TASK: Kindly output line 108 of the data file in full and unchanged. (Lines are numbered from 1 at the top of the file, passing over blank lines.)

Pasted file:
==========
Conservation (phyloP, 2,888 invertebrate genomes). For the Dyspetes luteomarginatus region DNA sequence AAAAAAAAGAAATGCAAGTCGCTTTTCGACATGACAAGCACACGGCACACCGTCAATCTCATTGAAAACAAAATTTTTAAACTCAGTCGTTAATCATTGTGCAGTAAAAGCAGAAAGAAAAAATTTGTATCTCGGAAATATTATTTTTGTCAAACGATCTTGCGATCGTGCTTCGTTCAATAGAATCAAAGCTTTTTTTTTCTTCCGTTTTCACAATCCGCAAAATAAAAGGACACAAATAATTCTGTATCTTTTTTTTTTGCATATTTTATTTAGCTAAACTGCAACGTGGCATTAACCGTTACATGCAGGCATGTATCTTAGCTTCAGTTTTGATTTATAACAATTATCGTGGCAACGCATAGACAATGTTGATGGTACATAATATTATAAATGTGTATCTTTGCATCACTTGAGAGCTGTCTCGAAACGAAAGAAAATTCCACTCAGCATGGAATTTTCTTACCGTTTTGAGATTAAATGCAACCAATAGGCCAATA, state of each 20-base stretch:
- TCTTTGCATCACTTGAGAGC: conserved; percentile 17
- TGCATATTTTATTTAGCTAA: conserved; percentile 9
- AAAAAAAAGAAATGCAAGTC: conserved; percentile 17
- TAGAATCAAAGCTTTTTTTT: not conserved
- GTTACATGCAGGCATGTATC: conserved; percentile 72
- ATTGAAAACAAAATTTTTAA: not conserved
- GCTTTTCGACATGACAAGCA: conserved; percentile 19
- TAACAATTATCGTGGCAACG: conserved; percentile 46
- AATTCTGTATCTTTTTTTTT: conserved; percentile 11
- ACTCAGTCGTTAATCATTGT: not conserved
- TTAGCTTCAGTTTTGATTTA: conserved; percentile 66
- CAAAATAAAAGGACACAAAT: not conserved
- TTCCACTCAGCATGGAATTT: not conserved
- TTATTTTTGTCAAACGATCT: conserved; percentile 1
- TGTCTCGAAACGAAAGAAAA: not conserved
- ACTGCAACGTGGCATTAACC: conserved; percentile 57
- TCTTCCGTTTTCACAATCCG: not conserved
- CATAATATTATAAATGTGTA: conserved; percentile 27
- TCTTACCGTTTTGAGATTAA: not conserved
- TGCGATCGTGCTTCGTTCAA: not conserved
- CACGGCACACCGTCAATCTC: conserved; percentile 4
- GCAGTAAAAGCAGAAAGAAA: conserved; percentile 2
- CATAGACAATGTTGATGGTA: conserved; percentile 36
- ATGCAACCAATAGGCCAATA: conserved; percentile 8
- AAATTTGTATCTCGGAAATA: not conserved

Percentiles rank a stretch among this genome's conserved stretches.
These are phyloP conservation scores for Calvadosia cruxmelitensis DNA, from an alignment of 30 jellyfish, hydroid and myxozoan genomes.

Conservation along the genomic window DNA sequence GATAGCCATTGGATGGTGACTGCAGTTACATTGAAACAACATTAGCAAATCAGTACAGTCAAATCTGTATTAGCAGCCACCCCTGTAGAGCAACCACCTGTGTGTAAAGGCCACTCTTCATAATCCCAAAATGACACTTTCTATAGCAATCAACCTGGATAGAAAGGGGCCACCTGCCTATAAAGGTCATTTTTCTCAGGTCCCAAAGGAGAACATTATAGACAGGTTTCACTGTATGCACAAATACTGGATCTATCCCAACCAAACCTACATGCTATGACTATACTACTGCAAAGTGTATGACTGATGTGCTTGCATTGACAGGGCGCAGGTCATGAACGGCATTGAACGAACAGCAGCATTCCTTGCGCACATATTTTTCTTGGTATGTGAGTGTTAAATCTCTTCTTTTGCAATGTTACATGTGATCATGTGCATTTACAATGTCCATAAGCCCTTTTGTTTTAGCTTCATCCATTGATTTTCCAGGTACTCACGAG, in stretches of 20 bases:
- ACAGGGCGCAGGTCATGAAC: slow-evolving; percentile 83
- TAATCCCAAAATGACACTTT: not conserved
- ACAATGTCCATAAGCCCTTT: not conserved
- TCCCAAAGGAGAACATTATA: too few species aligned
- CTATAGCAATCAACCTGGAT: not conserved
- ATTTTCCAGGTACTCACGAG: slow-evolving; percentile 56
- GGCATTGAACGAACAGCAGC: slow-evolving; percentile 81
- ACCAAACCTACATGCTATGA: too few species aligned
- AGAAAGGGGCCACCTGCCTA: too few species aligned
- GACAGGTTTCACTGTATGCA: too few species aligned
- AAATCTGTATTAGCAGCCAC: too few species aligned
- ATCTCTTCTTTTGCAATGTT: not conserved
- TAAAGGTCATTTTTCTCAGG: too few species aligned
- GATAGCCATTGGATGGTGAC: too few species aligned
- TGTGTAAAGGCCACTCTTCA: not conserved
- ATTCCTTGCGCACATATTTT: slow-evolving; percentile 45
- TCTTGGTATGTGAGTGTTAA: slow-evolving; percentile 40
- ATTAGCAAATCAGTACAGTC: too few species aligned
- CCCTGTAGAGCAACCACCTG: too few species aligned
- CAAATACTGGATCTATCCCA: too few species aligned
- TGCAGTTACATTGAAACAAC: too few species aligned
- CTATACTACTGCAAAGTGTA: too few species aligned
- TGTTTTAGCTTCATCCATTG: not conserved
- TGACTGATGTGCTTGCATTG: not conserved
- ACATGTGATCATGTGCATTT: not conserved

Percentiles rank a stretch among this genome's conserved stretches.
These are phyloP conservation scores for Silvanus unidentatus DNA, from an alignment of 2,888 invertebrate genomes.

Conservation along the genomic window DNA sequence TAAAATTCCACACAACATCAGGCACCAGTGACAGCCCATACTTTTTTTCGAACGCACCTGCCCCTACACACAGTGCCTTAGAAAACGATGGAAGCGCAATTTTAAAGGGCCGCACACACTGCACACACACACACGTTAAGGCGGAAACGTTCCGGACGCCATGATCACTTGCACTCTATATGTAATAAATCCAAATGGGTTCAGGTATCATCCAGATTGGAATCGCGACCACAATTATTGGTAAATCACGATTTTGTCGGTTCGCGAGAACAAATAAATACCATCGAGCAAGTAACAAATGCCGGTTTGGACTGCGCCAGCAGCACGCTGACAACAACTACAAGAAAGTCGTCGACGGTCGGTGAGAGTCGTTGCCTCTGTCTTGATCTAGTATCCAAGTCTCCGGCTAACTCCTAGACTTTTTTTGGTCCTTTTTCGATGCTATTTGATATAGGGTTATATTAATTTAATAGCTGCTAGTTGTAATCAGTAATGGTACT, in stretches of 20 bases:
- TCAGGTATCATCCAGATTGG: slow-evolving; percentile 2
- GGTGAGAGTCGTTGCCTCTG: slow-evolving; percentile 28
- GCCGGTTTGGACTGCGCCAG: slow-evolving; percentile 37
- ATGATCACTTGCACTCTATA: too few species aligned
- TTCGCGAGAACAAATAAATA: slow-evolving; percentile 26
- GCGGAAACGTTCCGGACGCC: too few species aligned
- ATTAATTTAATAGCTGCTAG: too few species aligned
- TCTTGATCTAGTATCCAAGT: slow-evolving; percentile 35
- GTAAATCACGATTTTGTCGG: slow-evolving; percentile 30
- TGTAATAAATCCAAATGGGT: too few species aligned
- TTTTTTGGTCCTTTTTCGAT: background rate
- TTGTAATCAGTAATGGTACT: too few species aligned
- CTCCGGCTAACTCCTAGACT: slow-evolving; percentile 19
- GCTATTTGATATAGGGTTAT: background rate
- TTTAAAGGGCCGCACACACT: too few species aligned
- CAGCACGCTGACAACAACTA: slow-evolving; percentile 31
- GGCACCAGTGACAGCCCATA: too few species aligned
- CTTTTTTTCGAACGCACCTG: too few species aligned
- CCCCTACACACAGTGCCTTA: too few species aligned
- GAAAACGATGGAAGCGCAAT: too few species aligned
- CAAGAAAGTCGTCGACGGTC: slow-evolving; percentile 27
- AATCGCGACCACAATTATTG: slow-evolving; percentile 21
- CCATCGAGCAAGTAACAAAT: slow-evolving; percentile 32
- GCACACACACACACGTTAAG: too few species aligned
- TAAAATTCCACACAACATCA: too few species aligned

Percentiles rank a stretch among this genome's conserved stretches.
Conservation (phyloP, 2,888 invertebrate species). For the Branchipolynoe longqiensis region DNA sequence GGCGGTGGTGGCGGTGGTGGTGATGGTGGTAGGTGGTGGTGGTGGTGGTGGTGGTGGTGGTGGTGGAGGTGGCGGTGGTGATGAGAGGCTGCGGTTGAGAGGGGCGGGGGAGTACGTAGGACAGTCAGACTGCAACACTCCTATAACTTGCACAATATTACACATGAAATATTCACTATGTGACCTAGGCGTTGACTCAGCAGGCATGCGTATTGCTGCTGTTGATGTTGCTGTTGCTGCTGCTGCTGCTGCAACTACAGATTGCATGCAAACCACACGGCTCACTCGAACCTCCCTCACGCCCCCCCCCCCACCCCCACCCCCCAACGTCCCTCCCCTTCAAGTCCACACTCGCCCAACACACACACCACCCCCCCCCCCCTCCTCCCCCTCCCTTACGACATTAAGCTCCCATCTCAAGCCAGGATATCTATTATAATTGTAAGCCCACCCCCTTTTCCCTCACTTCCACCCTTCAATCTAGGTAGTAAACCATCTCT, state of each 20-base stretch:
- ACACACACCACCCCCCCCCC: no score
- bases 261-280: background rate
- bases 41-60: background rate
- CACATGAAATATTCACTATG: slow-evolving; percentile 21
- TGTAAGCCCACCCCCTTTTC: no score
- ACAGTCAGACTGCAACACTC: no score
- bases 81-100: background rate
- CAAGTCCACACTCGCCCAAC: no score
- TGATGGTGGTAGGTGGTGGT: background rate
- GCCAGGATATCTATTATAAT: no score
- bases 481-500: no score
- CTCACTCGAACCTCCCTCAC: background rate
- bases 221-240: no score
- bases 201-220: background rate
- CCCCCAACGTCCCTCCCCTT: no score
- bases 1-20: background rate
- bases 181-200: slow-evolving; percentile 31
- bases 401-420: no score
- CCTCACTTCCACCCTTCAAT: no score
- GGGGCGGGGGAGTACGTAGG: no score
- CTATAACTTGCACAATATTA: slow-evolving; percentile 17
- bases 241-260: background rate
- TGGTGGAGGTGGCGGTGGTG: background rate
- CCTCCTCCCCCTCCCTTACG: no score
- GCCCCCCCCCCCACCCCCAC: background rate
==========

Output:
- CCTCCTCCCCCTCCCTTACG: no score